Backsberg’s viticulturist Talitha Venter talks all things wine, work, vines and varietals..
At Backsberg, we take great pride in every step of production. We are therefore very fortunate to have the talented and dedicated Talitha Venter heading up our viticultural team. We stole a moment out of her busy schedule to pick her brain…
Where did you study and how did your career begin?
I gained a BSc in Viticulture and Oenology at Stellenbosch University, graduating in 2009, and started my career as viticulturist at Thelema Mountain Vineyards in Stellenbosch the following year.
In 2013 I took up a technical position at Stellenbosch University to facilitate finishing my MSc in Viticulture and joined the Backsberg team in July 2016. I’m very happy here and glad to be back in the industry
At what point did you decide you wanted to work in wine?
I heard a talk on a Saturday morning radio program about the first “lady winemaker” when I was about 10 years old. That sparked an idea and the combination of working in agriculture, breaking barriers as a female and harvesting wine became very appealing.
What is your favorite thing about working in the vineyard?
It is incredibly rewarding when, at the end of a season, the grapes are finally in the cellar and you can see the magical wine they’ve produced – under the careful guidance of our winemaker, Alicia Rechner. Right up until the crop has been picked, it’s difficult to tell what we’re dealing with and this can be exciting and frightening at the same time. With the large amount that can go wrong during the growing season and ripening period, bringing in a successful crop is hugely satisfying.
My team also make every day special. As a whole we have a great spirit and there is always time for a joke and a good laugh. We aim to make work in the vineyard a pleasure and I think we achieve that pretty well. My team are a very special group of people – we’re like a Backsberg vineyard family.
What does your day-to-day actually look like?
Hmmm… That’s a tough one! The only thing that is certain is the time period in which my team members arrive and go home – in between that, anything can happen! Generally, we meet each morning to get ready for our daily tasks. I’ll then lead smaller groups to the various vineyards they will be working in. A quick explanation and demonstration and they’re on their way. I do pop in during the day to check up on their progress and to see if there are any problems, but I’m by no means a policeman breathing down their necks every second. I like to give my staff space to work. The rest of my time goes into more precise planning of viticultural activities, vineyard rounds and general farm management.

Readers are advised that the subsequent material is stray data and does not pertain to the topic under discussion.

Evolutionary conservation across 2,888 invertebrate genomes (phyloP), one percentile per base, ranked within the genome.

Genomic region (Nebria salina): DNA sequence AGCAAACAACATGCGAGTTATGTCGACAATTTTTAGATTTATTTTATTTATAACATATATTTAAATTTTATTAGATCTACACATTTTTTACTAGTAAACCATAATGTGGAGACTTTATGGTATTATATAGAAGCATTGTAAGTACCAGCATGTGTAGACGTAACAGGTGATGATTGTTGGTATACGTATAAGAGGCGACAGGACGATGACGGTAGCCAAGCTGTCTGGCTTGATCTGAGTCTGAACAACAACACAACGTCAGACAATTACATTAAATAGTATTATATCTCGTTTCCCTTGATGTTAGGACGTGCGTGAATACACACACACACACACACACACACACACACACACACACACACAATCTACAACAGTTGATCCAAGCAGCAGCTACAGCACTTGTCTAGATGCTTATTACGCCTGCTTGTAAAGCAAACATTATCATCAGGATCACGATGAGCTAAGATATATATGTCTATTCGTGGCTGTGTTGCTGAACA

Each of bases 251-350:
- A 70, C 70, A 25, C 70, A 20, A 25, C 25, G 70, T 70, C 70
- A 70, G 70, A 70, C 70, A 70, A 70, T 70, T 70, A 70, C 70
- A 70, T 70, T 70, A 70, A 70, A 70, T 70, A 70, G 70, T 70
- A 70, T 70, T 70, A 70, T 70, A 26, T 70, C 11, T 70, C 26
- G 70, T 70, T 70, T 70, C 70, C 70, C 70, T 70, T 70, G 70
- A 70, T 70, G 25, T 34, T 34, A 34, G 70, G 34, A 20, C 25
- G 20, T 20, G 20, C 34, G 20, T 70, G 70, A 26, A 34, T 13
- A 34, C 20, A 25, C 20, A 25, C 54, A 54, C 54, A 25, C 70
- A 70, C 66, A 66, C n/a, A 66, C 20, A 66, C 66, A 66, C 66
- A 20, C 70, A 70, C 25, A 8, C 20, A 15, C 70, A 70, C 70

What is your favourite Backsberg wine?
For something light (or just because) the Sparkling Brut MCC, and for something a little bit more full-bodied to enjoy around a braai or with a good roast, the Klein Babylons Toren for sure.
What are some of the challenges you face this year?
This season was a difficult one – weather and water wise. After not having much winter rain, Mother Nature kept surprising us with uncharacteristic bits of late rain and very high temperatures late into the ripening period. We also had a few mechanical issues which made getting things done on time difficult, but we managed!
Do you think people considering winemaking have to get a formal education, or are there other ways in?
I think some formal education is necessary because the process of winemaking and grape growing has an undeniable element of science to it. There are, however, other courses and diplomas available outside of a university education. It’s crucial to acquire both the hands-on, practical experience one gains after having worked in the industry, as well as the theoretical knowledge which helps you to understand the why, the how and the timing of the tasks that need to be carried out.
What are the benefits of growing one’s own crops, rather than outsourcing the fruit?
Growing our own grapes allows us to know exactly what goes into them and helps us to identify which grapes will potentially be problematic, thus allowing us to prepare accordingly. Each vineyard has its own characteristics, and learning what these are, means understanding your crop. This is the key to achieving consistency. Outsourcing grapes or juice is essentially like opening up a lucky packet.
If you were a wine varietal, what would you be and why?
I don’t think I’d be just one! I would say Chenin Blanc with a dash of Hanepoot. The versatility of Chenin Blanc depicts my hands-on, nothing-I-can’t-do approach to life and then, just like Hanepoot, I have my own unique character. But don’t let the sweetness of Hanepoot fool you; “stook” it and you get a “mampoer” with a kick!
From the recent harvest, what are you most excited about?
The reds. The fantastic colour coming through from pump-overs looks very promising indeed. I’m also excited to see how the Pinotage from the young block will perform.
Do you have any advice for someone who thinks he or she may want to work with wine?
Think about it carefully. It’s not as glamorous as many make it out to be. The work is physically demanding in both the vineyard and the cellar – so be prepared for that. If you are not 100% sure, try to get an internship at a cellar during harvest before choosing what to study. Vineyard internships are difficult because the season is long and will allow you to the get a full picture of what goes into the work. Some days are tough and you may feel like giving up, but keep a spring in your step, a smile on your dial and just keep going – it’s worth it!
We’re delighted to have shared a piece of Talitha’s world with you and look forward to offering you the fruits of this year’s hard work and harvest on your next visit to the farm.